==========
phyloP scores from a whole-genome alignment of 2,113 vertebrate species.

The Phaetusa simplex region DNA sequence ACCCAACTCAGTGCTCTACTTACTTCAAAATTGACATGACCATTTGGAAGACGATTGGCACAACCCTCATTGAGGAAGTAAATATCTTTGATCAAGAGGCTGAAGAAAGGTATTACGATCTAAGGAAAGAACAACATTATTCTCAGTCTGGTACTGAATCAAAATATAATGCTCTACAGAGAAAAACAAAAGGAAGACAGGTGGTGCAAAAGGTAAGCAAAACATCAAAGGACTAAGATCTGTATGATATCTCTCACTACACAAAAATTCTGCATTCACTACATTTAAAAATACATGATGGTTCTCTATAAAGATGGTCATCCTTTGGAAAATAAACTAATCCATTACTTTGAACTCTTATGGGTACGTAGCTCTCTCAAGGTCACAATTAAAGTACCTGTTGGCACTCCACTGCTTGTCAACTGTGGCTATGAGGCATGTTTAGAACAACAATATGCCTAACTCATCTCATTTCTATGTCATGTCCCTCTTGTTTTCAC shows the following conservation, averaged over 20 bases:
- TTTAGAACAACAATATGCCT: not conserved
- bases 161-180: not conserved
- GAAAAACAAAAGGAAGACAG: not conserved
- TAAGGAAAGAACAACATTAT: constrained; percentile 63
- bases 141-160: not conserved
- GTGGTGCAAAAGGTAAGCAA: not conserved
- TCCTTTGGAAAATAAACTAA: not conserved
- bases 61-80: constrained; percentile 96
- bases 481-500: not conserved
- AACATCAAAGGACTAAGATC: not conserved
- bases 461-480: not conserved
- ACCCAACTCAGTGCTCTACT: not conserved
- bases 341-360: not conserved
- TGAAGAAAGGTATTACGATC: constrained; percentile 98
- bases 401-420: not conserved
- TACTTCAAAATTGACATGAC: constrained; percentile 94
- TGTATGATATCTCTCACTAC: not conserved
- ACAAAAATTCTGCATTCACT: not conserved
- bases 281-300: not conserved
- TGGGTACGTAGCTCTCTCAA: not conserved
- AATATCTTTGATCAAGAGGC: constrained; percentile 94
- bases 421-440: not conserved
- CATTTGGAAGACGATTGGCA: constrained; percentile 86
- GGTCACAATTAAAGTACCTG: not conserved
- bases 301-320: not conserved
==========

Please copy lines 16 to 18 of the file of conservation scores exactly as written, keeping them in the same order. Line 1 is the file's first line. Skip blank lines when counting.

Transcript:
- TGAAGAAAGGTATTACGATC: constrained; percentile 98
- bases 401-420: not conserved
- TACTTCAAAATTGACATGAC: constrained; percentile 94